notochord, pharyngeal slits, approx. 100,000+
endostyle, post-anal tail

Cnidaria

Stinging
nettle

Anemones /
Jellyfish

Nematocysts (stinging cells) approx. 11,000

Ctenophora

Comb bearer Comb jellies

Eight "comb rows" of fused


approx. 100 extant
cilia

Cycliophora

Wheel
carrying

Symbion

Circular mouth surrounded


by small cilia, sac-like
bodies

5,000 extant

approx. 100 extant

3+

Echinodermata

Spiny skin

Echinoderms

Fivefold radial symmetry in


approx. 7,000 extant;
living forms, mesodermal
approx. 13,000 extinct
calcified spines

Entoprocta

Inside anus

Goblet worm

Anus inside ring of cilia

Gastrotricha

Hair stomach Hairybacks

approx. 150

Two terminal adhesive tubes approx. 690

Gnathostomulida Jaw orifice

Jaw worms

approx. 100

Hemichordata

Half cord

Acorn worms, Stomochord in collar,


pterobranchs pharyngeal slits

approx. 100 extant

Kinorhyncha

Motion snout Mud dragons

Eleven segments, each with


approx. 150
a dorsal plate

Loricifera

Corset bearer Brush heads

Umbrella-like scales at each


approx. 122
end

Micrognathozoa

Tiny jaw
animals

Accordion-like extensible
thorax

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Phylum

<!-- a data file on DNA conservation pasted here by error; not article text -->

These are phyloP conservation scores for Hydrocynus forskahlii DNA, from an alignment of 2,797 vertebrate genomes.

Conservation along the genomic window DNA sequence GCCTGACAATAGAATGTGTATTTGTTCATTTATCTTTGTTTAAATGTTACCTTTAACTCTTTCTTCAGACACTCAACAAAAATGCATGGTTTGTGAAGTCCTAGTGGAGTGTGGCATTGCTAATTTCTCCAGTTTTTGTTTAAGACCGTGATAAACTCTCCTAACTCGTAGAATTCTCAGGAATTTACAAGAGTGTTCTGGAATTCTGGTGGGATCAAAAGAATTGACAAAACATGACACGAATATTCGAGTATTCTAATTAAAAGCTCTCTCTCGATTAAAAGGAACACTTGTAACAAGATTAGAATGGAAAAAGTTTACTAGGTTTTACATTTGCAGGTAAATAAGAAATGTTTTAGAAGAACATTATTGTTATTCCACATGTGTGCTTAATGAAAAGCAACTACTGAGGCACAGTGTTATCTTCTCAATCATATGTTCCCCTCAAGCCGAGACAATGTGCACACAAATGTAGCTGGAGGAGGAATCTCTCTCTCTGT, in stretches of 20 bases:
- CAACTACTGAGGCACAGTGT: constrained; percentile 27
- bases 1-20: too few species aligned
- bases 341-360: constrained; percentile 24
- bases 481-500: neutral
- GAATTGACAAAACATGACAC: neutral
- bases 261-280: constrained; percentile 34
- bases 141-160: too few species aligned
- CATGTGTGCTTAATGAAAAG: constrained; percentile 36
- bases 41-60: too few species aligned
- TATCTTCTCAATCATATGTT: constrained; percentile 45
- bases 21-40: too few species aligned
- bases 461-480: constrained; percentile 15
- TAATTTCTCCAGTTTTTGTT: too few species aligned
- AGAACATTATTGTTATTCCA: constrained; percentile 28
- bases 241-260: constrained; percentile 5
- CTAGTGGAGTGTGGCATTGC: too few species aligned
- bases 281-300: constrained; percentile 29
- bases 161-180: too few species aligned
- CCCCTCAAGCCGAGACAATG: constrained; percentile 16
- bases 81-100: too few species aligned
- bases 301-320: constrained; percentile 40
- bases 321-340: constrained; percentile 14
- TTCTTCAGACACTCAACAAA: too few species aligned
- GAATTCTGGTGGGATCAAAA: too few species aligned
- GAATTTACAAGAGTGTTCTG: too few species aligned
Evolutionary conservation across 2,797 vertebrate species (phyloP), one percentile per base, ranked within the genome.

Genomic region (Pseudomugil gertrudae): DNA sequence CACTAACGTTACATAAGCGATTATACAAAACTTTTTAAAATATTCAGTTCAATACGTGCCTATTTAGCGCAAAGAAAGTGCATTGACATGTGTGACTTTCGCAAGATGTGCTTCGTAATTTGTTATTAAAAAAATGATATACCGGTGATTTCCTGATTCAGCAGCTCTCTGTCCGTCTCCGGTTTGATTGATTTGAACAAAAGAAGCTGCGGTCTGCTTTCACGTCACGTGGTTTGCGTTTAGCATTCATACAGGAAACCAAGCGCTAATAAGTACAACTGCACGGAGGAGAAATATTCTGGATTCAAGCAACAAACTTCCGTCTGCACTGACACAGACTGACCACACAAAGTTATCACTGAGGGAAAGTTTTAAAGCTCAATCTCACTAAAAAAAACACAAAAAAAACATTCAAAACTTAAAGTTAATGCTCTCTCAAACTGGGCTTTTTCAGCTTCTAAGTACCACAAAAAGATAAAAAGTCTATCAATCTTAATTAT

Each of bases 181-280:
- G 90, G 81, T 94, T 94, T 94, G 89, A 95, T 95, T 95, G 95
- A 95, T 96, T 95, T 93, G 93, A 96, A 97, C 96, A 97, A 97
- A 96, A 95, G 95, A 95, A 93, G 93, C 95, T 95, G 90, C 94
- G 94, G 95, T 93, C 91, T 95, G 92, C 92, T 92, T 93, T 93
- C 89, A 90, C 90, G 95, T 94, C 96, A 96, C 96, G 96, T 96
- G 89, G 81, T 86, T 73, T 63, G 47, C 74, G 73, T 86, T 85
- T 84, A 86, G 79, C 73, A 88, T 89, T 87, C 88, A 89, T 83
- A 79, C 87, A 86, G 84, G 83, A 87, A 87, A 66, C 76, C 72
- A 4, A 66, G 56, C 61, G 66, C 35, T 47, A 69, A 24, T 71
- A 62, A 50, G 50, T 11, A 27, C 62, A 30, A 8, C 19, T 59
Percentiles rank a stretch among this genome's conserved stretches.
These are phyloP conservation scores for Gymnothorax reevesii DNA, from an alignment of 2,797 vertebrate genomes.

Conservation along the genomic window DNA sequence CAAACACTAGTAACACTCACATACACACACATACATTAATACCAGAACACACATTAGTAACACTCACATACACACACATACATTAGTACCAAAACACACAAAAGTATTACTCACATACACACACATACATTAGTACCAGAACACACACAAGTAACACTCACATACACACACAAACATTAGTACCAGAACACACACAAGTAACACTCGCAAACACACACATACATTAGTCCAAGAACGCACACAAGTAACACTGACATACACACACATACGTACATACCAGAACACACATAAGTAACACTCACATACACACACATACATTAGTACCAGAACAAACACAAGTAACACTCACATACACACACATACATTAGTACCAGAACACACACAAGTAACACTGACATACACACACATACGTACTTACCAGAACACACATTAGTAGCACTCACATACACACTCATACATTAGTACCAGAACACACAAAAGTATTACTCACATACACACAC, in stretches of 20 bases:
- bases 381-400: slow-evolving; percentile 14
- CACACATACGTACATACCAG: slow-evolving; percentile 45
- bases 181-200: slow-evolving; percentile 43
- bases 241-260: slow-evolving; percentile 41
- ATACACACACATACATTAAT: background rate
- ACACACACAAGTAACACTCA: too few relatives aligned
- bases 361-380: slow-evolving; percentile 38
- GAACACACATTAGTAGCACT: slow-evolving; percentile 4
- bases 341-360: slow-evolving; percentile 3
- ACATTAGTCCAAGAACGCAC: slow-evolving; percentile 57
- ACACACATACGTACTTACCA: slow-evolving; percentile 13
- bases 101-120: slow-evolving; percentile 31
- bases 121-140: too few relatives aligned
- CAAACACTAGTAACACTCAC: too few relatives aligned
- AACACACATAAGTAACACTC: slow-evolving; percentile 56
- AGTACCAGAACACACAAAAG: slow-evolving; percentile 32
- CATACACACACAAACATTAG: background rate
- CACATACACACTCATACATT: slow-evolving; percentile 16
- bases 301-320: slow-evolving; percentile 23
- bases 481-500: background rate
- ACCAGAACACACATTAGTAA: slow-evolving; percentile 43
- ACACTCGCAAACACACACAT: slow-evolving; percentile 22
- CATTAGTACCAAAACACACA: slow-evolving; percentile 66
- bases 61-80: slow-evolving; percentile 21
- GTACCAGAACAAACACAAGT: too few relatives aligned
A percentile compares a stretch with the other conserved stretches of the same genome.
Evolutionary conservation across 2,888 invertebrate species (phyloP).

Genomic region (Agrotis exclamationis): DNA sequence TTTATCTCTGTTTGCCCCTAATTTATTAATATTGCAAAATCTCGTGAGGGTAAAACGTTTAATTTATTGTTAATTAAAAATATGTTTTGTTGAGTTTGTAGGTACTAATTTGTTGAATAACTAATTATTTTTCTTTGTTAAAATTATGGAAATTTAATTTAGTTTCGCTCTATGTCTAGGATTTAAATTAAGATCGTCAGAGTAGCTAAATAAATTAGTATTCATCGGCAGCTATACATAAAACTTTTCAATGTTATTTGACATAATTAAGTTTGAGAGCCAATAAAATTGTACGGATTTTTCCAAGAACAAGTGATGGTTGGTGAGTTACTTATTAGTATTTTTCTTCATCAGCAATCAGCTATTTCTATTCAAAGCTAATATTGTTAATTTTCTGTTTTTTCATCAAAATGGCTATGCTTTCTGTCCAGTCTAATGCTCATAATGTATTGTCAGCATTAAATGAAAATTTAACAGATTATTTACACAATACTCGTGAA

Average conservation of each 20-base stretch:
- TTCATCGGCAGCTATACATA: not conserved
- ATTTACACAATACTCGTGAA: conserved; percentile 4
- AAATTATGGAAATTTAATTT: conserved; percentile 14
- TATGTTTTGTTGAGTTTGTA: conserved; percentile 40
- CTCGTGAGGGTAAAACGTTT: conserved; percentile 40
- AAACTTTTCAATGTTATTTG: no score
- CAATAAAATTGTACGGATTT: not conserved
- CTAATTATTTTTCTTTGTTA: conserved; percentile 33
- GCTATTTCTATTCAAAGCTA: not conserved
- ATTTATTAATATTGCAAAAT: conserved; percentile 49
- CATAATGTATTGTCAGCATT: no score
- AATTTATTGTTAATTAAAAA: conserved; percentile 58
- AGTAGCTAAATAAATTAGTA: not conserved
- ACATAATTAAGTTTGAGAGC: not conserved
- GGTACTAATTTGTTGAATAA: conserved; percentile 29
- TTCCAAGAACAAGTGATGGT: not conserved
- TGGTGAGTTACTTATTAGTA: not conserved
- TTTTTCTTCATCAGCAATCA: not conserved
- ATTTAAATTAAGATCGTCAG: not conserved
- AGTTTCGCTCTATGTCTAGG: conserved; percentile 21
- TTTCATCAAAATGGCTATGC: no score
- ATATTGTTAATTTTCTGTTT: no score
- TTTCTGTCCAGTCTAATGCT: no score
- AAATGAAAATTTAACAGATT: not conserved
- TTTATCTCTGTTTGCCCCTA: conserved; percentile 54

https://en.wikipedia.org/wiki/Phylum

Common
name

Meaning

Distinguishing
characteristic

Species described

Mollusca

Soft

Mollusks /
molluscs

Muscular foot and mantle


round shell

Nematoda

Thread like

Round worms

Round cross section, keratin


25,0001,000,000[13][14]
cuticle

Nematomorpha

Thread form

Horsehair
worms

Nemertea

A sea nymph Ribbon worms

Onychophora

Claw bearer

Orthonectida

Straight
swim

Phoronida

Zeus's
mistress

Velvet worms

112,000[12]

approx. 320
approx. 1,200
Legs tipped by chitinous
claws

approx. 200 extant

Single layer of ciliated cells


surrounding a mass of sex
approx. 20
cells
Horseshoe
worms

U-shaped gut

11

Differentiated top and


bottom surfaces, two ciliated
1
cell layers, amoeboid fiber
cells in between

Placozoa

Plate animals

Platyhelminthes

Flat worm

Flatworms

Porifera*

Pore bearer

Sponges

Priapulida

Little Priapus

Rhombozoa

Lozenge
animal

Rotifera

Wheel bearer Rotifers

Anterior crown of cilia

approx. 2,000

Sipuncula

Small tube

Peanut worms

Mouth surrounded by
invertible tentacles

144320

Tardigrada

Slow step

Water bears

Four segmented body and


head

1,000+

Xenacoelomorpha

Strange
flatworm

Ciliated deuterostome

approx. 25,000[15]
Perforated interior wall

5,000+ extant
approx. 16

Total: 35

Single anteroposterior axial


cell surrounded by ciliated 75
cells

2,000,000+

Land plant phyla (divisions)


The ten Divisions into which the living embryophytes (land plants) are often placed are shown in the table
below. To these may be added two algal Divisions, Chlorophyta and Charophyta, which are included with
land plants in the clade Viridiplantae (see also current definitions of Plantae). The definition and
classification of plants at this level varies from source to source and has changed progressively in recent
years. Thus some sources place horsetails in division Arthrophyta and ferns in division Pteridophyta, [16]
while others place them both in Pteridophyta, as shown below. The division Pinophyta may be used for all